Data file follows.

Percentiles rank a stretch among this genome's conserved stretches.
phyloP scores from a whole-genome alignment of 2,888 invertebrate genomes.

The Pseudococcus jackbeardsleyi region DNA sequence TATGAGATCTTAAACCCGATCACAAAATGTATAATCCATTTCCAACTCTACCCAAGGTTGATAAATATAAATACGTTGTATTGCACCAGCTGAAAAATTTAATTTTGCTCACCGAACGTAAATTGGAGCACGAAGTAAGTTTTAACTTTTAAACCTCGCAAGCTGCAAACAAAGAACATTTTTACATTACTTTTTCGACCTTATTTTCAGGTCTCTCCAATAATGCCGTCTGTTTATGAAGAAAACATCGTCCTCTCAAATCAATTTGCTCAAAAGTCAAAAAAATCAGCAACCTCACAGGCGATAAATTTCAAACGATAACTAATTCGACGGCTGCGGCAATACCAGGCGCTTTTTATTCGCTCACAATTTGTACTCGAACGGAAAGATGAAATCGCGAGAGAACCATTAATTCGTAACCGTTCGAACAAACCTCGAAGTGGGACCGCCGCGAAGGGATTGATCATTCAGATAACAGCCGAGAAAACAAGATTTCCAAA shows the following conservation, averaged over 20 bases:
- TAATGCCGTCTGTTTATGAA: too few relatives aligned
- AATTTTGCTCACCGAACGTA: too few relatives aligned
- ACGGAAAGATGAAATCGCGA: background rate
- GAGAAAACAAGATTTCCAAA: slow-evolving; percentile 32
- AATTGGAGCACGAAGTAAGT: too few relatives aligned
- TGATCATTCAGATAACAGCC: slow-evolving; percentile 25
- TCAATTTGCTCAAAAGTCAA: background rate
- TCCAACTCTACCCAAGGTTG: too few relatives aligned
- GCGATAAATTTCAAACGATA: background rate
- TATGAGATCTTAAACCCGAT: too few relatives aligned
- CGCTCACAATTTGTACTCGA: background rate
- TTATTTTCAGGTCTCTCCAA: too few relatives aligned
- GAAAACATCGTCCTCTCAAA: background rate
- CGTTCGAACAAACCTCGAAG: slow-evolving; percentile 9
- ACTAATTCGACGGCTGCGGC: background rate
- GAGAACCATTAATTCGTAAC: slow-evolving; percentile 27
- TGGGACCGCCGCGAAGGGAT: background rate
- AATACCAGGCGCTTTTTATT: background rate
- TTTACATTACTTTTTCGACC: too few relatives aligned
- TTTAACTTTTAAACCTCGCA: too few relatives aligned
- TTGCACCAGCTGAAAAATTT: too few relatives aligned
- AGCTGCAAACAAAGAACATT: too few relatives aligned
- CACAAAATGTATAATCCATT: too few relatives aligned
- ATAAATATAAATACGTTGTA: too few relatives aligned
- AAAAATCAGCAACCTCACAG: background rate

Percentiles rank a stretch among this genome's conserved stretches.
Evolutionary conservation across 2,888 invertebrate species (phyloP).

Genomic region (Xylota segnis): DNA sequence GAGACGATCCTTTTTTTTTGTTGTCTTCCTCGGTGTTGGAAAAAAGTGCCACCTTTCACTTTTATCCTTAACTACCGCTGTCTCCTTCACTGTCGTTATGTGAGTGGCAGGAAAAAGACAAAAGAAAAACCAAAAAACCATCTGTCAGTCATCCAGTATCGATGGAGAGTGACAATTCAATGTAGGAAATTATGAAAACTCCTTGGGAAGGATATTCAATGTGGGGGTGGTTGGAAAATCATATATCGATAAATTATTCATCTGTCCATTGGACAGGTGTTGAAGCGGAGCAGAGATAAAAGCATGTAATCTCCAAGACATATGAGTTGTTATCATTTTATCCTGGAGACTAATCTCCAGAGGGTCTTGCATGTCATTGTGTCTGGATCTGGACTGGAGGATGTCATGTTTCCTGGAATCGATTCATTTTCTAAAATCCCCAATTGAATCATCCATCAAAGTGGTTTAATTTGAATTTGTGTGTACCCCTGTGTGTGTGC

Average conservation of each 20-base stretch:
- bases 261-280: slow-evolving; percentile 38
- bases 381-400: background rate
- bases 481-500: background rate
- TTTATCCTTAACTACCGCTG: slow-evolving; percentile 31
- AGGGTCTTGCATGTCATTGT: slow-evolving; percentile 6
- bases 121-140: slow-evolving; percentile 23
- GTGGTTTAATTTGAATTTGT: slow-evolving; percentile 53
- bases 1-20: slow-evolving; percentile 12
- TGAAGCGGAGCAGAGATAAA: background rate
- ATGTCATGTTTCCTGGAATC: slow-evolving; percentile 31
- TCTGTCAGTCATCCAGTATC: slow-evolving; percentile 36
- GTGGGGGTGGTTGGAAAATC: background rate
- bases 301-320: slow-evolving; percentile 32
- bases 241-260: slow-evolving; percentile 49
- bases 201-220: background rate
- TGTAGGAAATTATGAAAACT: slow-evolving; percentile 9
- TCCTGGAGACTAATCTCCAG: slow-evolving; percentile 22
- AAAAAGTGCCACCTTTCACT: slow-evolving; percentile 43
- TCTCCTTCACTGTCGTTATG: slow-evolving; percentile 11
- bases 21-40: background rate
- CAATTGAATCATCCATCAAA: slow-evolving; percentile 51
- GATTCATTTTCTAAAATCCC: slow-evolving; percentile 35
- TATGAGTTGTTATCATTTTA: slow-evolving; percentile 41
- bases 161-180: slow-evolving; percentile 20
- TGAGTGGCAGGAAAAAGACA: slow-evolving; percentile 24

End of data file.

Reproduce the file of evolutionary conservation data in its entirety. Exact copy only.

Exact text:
Percentiles rank a stretch among this genome's conserved stretches.
phyloP scores from a whole-genome alignment of 2,888 invertebrate genomes.

The Pseudococcus jackbeardsleyi region DNA sequence TATGAGATCTTAAACCCGATCACAAAATGTATAATCCATTTCCAACTCTACCCAAGGTTGATAAATATAAATACGTTGTATTGCACCAGCTGAAAAATTTAATTTTGCTCACCGAACGTAAATTGGAGCACGAAGTAAGTTTTAACTTTTAAACCTCGCAAGCTGCAAACAAAGAACATTTTTACATTACTTTTTCGACCTTATTTTCAGGTCTCTCCAATAATGCCGTCTGTTTATGAAGAAAACATCGTCCTCTCAAATCAATTTGCTCAAAAGTCAAAAAAATCAGCAACCTCACAGGCGATAAATTTCAAACGATAACTAATTCGACGGCTGCGGCAATACCAGGCGCTTTTTATTCGCTCACAATTTGTACTCGAACGGAAAGATGAAATCGCGAGAGAACCATTAATTCGTAACCGTTCGAACAAACCTCGAAGTGGGACCGCCGCGAAGGGATTGATCATTCAGATAACAGCCGAGAAAACAAGATTTCCAAA shows the following conservation, averaged over 20 bases:
- TAATGCCGTCTGTTTATGAA: too few relatives aligned
- AATTTTGCTCACCGAACGTA: too few relatives aligned
- ACGGAAAGATGAAATCGCGA: background rate
- GAGAAAACAAGATTTCCAAA: slow-evolving; percentile 32
- AATTGGAGCACGAAGTAAGT: too few relatives aligned
- TGATCATTCAGATAACAGCC: slow-evolving; percentile 25
- TCAATTTGCTCAAAAGTCAA: background rate
- TCCAACTCTACCCAAGGTTG: too few relatives aligned
- GCGATAAATTTCAAACGATA: background rate
- TATGAGATCTTAAACCCGAT: too few relatives aligned
- CGCTCACAATTTGTACTCGA: background rate
- TTATTTTCAGGTCTCTCCAA: too few relatives aligned
- GAAAACATCGTCCTCTCAAA: background rate
- CGTTCGAACAAACCTCGAAG: slow-evolving; percentile 9
- ACTAATTCGACGGCTGCGGC: background rate
- GAGAACCATTAATTCGTAAC: slow-evolving; percentile 27
- TGGGACCGCCGCGAAGGGAT: background rate
- AATACCAGGCGCTTTTTATT: background rate
- TTTACATTACTTTTTCGACC: too few relatives aligned
- TTTAACTTTTAAACCTCGCA: too few relatives aligned
- TTGCACCAGCTGAAAAATTT: too few relatives aligned
- AGCTGCAAACAAAGAACATT: too few relatives aligned
- CACAAAATGTATAATCCATT: too few relatives aligned
- ATAAATATAAATACGTTGTA: too few relatives aligned
- AAAAATCAGCAACCTCACAG: background rate

Percentiles rank a stretch among this genome's conserved stretches.
Evolutionary conservation across 2,888 invertebrate species (phyloP).

Genomic region (Xylota segnis): DNA sequence GAGACGATCCTTTTTTTTTGTTGTCTTCCTCGGTGTTGGAAAAAAGTGCCACCTTTCACTTTTATCCTTAACTACCGCTGTCTCCTTCACTGTCGTTATGTGAGTGGCAGGAAAAAGACAAAAGAAAAACCAAAAAACCATCTGTCAGTCATCCAGTATCGATGGAGAGTGACAATTCAATGTAGGAAATTATGAAAACTCCTTGGGAAGGATATTCAATGTGGGGGTGGTTGGAAAATCATATATCGATAAATTATTCATCTGTCCATTGGACAGGTGTTGAAGCGGAGCAGAGATAAAAGCATGTAATCTCCAAGACATATGAGTTGTTATCATTTTATCCTGGAGACTAATCTCCAGAGGGTCTTGCATGTCATTGTGTCTGGATCTGGACTGGAGGATGTCATGTTTCCTGGAATCGATTCATTTTCTAAAATCCCCAATTGAATCATCCATCAAAGTGGTTTAATTTGAATTTGTGTGTACCCCTGTGTGTGTGC

Average conservation of each 20-base stretch:
- bases 261-280: slow-evolving; percentile 38
- bases 381-400: background rate
- bases 481-500: background rate
- TTTATCCTTAACTACCGCTG: slow-evolving; percentile 31
- AGGGTCTTGCATGTCATTGT: slow-evolving; percentile 6
- bases 121-140: slow-evolving; percentile 23
- GTGGTTTAATTTGAATTTGT: slow-evolving; percentile 53
- bases 1-20: slow-evolving; percentile 12
- TGAAGCGGAGCAGAGATAAA: background rate
- ATGTCATGTTTCCTGGAATC: slow-evolving; percentile 31
- TCTGTCAGTCATCCAGTATC: slow-evolving; percentile 36
- GTGGGGGTGGTTGGAAAATC: background rate
- bases 301-320: slow-evolving; percentile 32
- bases 241-260: slow-evolving; percentile 49
- bases 201-220: background rate
- TGTAGGAAATTATGAAAACT: slow-evolving; percentile 9
- TCCTGGAGACTAATCTCCAG: slow-evolving; percentile 22
- AAAAAGTGCCACCTTTCACT: slow-evolving; percentile 43
- TCTCCTTCACTGTCGTTATG: slow-evolving; percentile 11
- bases 21-40: background rate
- CAATTGAATCATCCATCAAA: slow-evolving; percentile 51
- GATTCATTTTCTAAAATCCC: slow-evolving; percentile 35
- TATGAGTTGTTATCATTTTA: slow-evolving; percentile 41
- bases 161-180: slow-evolving; percentile 20
- TGAGTGGCAGGAAAAAGACA: slow-evolving; percentile 24